The NRA apparently thinks doctors who treat gunshot wounds shouldn’t have opinions about guns.
Looking at the NRA’s Twitter feed after a mass shooting is a fascinating exercise. One might at least expect some “thoughts and prayers” after a gunman walks into a bar and kills 12 people with a gun, but there’s no mention of the Thousand Oaks shooting incident at all. Nada. Zilch.
There is, however, a mind-blowing bungle of a tweet from the day before the shooting addressing doctors who advocate for gun control legislation.
“Someone should tell self-important anti-gun doctors to stay in their lane,” the tweet reads. “Half of the articles in Annals of Internal Medicine are pushing for gun control. Most upsetting, however, the medical community seems to have consulted NO ONE but themselves.”
Someone should tell self-important anti-gun doctors to stay in their lane. Half of the articles in Annals of Internal Medicine are pushing for gun control. Most upsetting, however, the medical community seems to have consulted NO ONE but themselves. https://t.co/oCR3uiLtS7
— NRA (@NRA) November 7, 2018
Trauma doctors who treat gunshot victims were not having it.
When your job is saving lives, and you see the carnage a bullet can do to a body on a regular basis, you may have some thoughts on guns. And when your job is to research how to save lives, and that research shows that gun regulations lead to fewer gun deaths, you may have some opinions.
And not just any old opinions—highly informed, backed-up-by-facts opinions. And sorry, NRA, but those of us who still believe in science and common sense will take the opinion of experts in the risks of guns and the damage gunfire can do over the opinion of an organization whose sole purpose is to promote guns.
Just a sampling of the clap back from doctors the NRA received:
Here is my lane @NRA. As an academic physician my life is dedicated to the discovery of new cures to save people’s lives, an oath that I honor daily. How much of that can you claim in your lane as you have advocated to cut any funding in firearms safety research? #Docs4GunSense
— Cory Hussain MD (@Jaudath) November 9, 2018
How dare you. As a physician, I treat gun shot wounds. Specifically, I am a pediatric urologist. I reconstruct genitalia of children who have been shot. Bladders of children who have been shot. I most certainly do have a say. Who have you consulted, incidentally?
— Kristina Suson (@KristinaSuson) November 9, 2018
I see no one from the @nra next to me in the trauma bay as I have cared for victims of gun violence for the past 25 years. THAT must be MY lane. COME INTO MY LANE. Tell one mother her child is dead with me, then we can talk. #StopGunViolence #toomanydead @Jacobi_EM @SBH_EM_Res
— marianne haughey (@mthaughey) November 9, 2018
You’re never the ones elbows-deep in someone’s body trying to keep them from dying of their gunshot wounds. You’re never the ones telling someone their loved one is dead. Come into my trauma bay and deal with the results of your insanity with me, or stay out of MY lane.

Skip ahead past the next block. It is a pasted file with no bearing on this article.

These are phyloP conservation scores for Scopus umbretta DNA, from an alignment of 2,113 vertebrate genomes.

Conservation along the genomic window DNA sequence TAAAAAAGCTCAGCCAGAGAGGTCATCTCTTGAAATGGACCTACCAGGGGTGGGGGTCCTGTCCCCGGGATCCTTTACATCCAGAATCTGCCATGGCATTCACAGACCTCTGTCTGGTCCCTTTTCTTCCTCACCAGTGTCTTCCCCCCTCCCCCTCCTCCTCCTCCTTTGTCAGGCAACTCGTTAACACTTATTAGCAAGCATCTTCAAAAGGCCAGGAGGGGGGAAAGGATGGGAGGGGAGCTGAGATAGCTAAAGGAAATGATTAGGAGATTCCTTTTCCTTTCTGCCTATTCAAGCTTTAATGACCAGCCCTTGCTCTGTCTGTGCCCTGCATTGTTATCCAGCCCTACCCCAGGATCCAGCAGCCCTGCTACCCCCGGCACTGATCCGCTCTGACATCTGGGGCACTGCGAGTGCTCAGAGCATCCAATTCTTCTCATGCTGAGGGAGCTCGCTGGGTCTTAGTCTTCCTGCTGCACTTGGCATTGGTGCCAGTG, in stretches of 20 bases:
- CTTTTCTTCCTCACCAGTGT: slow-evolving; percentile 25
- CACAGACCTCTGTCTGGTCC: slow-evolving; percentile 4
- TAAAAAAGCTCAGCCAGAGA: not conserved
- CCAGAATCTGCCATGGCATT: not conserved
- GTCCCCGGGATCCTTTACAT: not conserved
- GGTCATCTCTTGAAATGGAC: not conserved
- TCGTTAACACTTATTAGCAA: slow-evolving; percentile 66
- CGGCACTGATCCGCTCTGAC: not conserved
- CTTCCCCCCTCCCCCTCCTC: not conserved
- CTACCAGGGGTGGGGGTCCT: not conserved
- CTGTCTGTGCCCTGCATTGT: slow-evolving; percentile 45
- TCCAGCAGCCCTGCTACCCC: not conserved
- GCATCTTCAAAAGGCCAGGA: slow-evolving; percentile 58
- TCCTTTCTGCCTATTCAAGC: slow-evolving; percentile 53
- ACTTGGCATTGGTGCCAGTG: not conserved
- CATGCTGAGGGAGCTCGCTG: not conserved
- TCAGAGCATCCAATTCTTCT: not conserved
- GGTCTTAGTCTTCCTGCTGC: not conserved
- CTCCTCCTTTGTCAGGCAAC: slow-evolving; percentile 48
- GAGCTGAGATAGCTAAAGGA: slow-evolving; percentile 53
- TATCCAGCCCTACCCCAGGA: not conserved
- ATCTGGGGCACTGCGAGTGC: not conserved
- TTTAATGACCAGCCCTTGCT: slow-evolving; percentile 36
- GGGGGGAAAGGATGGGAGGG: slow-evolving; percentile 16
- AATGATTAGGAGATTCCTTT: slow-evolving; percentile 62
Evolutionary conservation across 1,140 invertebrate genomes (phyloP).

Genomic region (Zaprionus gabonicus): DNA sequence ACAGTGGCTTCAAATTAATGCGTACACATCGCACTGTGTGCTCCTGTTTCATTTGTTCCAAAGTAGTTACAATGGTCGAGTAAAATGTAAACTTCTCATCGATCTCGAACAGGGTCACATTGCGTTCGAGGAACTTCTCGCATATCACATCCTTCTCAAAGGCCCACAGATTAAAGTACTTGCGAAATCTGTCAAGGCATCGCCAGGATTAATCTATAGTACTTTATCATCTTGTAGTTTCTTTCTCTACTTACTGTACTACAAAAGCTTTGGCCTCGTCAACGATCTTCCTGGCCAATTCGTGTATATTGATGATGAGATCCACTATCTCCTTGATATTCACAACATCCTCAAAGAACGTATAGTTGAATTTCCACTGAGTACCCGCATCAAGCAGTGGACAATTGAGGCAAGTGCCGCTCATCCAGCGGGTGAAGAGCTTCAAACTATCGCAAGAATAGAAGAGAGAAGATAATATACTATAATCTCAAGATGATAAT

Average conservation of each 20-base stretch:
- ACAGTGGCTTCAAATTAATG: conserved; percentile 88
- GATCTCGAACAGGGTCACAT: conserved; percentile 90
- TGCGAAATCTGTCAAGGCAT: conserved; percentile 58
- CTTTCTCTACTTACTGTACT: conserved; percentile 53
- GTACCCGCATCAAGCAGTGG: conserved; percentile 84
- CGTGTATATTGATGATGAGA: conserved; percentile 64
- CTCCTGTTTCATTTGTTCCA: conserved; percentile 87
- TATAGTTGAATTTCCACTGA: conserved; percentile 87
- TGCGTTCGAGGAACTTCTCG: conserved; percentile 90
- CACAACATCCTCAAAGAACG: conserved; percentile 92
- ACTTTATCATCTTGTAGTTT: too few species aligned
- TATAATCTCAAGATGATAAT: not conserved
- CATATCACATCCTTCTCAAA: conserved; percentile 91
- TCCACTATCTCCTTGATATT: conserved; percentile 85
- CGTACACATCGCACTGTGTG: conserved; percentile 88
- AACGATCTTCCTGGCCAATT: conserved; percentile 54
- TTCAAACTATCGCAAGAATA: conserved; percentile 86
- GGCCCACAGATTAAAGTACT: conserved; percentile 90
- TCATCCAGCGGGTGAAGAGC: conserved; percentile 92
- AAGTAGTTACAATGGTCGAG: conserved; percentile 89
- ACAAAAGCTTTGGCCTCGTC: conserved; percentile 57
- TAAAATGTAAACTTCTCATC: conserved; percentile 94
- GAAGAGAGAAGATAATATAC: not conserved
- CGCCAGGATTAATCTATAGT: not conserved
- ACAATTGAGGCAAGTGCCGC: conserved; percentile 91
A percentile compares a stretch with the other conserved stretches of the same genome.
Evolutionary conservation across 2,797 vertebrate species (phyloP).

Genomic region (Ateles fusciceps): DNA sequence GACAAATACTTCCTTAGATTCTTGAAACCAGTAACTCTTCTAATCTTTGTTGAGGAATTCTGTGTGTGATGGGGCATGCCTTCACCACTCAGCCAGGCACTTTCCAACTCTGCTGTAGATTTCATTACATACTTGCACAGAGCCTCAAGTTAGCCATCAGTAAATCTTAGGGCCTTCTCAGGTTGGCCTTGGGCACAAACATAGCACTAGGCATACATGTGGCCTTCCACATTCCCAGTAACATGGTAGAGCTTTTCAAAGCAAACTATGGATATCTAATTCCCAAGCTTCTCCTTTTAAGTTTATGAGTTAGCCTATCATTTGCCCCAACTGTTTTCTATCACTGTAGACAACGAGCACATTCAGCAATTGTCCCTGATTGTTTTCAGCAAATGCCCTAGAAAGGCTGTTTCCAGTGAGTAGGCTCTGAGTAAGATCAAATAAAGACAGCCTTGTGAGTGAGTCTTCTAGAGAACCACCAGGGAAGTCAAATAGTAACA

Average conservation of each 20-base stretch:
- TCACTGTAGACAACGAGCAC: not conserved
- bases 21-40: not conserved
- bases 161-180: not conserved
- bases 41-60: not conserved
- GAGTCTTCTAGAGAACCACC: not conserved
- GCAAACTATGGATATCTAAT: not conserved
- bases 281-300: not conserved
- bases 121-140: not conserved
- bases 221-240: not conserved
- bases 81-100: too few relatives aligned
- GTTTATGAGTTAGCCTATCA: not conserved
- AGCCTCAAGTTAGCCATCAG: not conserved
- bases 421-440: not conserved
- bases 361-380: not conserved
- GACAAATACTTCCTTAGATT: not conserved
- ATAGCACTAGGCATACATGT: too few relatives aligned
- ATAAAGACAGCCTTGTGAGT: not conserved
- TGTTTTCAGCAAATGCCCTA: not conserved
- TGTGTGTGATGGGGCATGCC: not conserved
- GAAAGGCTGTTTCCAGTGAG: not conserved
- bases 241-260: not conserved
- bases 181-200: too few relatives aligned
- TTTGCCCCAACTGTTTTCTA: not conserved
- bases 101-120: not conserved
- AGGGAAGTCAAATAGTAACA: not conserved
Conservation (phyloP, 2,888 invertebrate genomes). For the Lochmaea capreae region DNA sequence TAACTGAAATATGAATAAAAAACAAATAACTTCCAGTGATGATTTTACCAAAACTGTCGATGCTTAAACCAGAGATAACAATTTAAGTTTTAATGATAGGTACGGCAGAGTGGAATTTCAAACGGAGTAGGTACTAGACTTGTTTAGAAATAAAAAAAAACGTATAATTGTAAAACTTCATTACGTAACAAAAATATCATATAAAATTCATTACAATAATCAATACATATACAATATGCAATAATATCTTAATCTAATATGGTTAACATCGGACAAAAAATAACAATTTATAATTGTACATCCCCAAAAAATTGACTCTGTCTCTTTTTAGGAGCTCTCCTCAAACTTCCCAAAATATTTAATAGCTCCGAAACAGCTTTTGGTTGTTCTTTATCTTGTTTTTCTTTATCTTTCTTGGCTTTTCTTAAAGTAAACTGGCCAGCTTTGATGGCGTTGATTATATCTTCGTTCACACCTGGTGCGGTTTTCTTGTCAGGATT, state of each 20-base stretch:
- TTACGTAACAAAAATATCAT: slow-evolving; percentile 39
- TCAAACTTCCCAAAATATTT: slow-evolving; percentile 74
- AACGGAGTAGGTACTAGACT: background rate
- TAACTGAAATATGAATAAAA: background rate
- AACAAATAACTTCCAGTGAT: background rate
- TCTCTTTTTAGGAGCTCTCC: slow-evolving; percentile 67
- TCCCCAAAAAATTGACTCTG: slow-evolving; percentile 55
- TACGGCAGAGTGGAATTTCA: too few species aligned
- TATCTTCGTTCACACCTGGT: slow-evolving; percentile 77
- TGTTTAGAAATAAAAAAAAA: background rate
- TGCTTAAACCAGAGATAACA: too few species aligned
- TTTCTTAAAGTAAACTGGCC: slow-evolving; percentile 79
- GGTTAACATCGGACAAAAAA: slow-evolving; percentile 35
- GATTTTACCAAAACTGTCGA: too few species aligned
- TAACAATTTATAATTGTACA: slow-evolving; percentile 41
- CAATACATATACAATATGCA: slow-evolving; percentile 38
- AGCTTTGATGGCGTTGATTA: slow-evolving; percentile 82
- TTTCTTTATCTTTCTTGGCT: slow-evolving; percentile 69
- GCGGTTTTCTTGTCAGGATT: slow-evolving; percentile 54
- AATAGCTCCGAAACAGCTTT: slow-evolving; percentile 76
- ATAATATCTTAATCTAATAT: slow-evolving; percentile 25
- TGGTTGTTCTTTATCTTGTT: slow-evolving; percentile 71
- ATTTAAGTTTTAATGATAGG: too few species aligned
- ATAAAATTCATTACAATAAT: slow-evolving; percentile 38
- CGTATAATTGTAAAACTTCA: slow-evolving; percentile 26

— Nora Cheung (@NCheungMD) November 9, 2018
— Joseph Sakran (@JosephSakran) November 7, 2018
Unless you are working beside me in my Pediatric ER while I code a child dying from a gun shot wound while his mother screams in a way that will stay with you forever you need to STAY IN YOUR LANE. Gun control and gun violence is ABSOLUTELY my business.
— PediMom, Dr. Free N. Hess (@thepedimom) November 8, 2018
The Annals of Internal Medicine tweeted, “We wish we could,” and then dropped load of research.
Just once I’d love to see a professional organization tell the NRA to shove it where the sun don’t shine and leave it at that, but I know that would backfire.
The AIM, however, did respond in a calm and reasonable manner, with a link to pages and pages of research on how guns relate to health—in other words, “their lane.”
The @NRA tells doctors to “stay in their lane” re #GunViolence. We wish we could. Instead, we pledge to talk to our patients about gun violence whenever risk factors are present. Click the link at the top of the page and join us https://t.co/deFA2WfFh7 ….
— Annals of Int Med (@AnnalsofIM) November 8, 2018
And if you’re wondering what got the NRA’s panties in such a twist to begin with, this thread summarizes the lead up to it:
Please read the @ACPinternists paper on firearms & health that led to the @NRA’s demands that we stay in our lane. Nothing radical in it, just reasonable proposals to stem gun violence https://t.co/BotQqASLZ5. As the paper’s co-author, let me summarize. #ThisIsOurLane
— Bob Doherty (@BobDohertyACP) November 9, 2018
And here’s some more research, just for the fun of it:
The NRA is out of its lane—and way out of its league.
Telling the people whose sole job is to figure out how to save lives that working to prevent the 33,000 deaths by firearm in America every year—not to mention the tens of thousands more who are wounded by gun violence—is not “their lane” is one of the more asinine things the NRA has tried to do. If they wanted to make themselves look even more foolish than they already do to a significant portion of the U.S., they’ve succeeded.
If you come for the doctors—the ones who study public health and who see first hand the devastating effects of gun violence—expect to get taken down in the most epic fashion.
That burn’s gotta hurt, NRA. Sending our thought and prayers.
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